- The Washington Times - Sunday, October 8, 2006

LHASA, Tibet — Even for a reclusive Buddhist monk like Dubgyal, China’s occupation of Tibet is hard to ignore.

In his monastery in the capital Lhasa, new monks are forced to learn six books of state dogma before they enter the order. One volume is devoted solely to trashing the Dalai Lama, Tibet’s revered leader in exile.

But last week, China’s heavy-handed presence was more apparent than ever, as the Asian giant celebrated China National Day and forced the Tibetan people to do the same.

On Oct. 1, marking the day Mao Zedong founded his People’s Republic, Chinese flags appeared overnight outside every home, office and shop in the city center. Buddhist pilgrims, long denied religious freedom by the communist regime, had to pray beneath a sea of bright-red flags.

During the security crackdown, state guards swarmed the streets, army helicopters circled above and Chinese tourists flooded into town for the weeklong state holiday.

For proud Tibetans like Dubgyal — whose last name, like others in this story, is omitted to protect him from Chinese authorities — the display was a sad reminder that Tibetans have yet to gain any real measure of autonomy after 56 years of Chinese domination.

“The Tibetan people have no power to do what we like,” he said. “The Chinese have all the power.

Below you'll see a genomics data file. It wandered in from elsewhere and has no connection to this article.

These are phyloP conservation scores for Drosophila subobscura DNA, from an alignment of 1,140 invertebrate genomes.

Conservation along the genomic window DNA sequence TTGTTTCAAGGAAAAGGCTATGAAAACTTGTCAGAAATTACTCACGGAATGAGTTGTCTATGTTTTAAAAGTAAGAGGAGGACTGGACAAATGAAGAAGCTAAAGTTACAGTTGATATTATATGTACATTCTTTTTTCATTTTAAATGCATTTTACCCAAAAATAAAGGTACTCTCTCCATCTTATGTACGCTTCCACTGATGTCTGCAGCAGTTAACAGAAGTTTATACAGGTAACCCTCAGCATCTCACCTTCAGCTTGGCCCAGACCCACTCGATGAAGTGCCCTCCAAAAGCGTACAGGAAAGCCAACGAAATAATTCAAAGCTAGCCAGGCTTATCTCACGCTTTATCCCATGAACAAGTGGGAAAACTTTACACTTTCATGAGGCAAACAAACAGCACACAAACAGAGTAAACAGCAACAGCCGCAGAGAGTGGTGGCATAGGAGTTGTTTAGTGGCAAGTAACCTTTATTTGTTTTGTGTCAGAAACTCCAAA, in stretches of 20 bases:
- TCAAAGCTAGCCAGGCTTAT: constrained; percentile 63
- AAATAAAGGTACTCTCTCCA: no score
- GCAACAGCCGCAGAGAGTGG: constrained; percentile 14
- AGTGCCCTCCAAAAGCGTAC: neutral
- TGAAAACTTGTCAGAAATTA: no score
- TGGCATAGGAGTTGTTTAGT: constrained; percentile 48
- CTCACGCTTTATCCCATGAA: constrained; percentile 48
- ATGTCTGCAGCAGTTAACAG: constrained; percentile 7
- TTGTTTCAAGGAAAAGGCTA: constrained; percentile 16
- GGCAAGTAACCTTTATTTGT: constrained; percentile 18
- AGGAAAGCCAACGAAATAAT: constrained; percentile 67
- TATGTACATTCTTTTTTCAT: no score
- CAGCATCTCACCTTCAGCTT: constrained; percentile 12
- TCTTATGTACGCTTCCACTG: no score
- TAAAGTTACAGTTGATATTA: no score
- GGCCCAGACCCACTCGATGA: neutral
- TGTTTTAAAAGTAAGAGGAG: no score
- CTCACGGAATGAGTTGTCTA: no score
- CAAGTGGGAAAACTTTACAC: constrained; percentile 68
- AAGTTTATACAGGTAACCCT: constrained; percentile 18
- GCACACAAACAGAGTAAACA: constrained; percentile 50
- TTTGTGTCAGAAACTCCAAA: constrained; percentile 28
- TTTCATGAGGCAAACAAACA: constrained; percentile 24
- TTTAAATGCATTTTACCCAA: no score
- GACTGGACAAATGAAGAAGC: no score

Sitting in a tea shop wearing dark crimson robes, Dubgyal shook his shaven head when asked about the Chinese flags outside. Every shopkeeper and homeowner was required to buy one, mount it and keep it up all last week.

If not, residents said, they faced a fine of about $5 and harassment by police.

“The shopkeepers don’t like setting up the flag, but they have to do it,” Dubgyal said. “This is not democracy. We have to do what the government dictates.”

On Lhasa’s main square, soldiers stood at attention while officials gave long-winded speeches at a flag-raising ceremony on Oct. 1. At the base of the majestic Potala — the Dalai Lama’s deserted palace — red banners in Tibetan and Chinese bade the country “heartfelt congratulations” for 57 years of nationhood.

About 3,000 people attended the ceremony, according to state press reports. Among them was Yeishi, a 40-year-old Tibetan translator from Lhasa. He said he went out of curiosity, and in an interview, praised China for bringing Tibet into the modern world.

“The Chinese government is putting lots of money into Tibet,” he said. “I think the most important thing is economic development. People’s standard of living is getting better and better, and there is security. If the Chinese left, everything would be worse.”

The state holiday brought a deluge of Chinese tourists to Lhasa. State press reports said many arrived on the new Qinghai-Tibet Railway, which opened July 1. Tibet analysts fear that the railway, the first to connect Tibet to the outside world, will bring a flood of Chinese immigrants and further dilute Tibet’s unique Buddhist culture.

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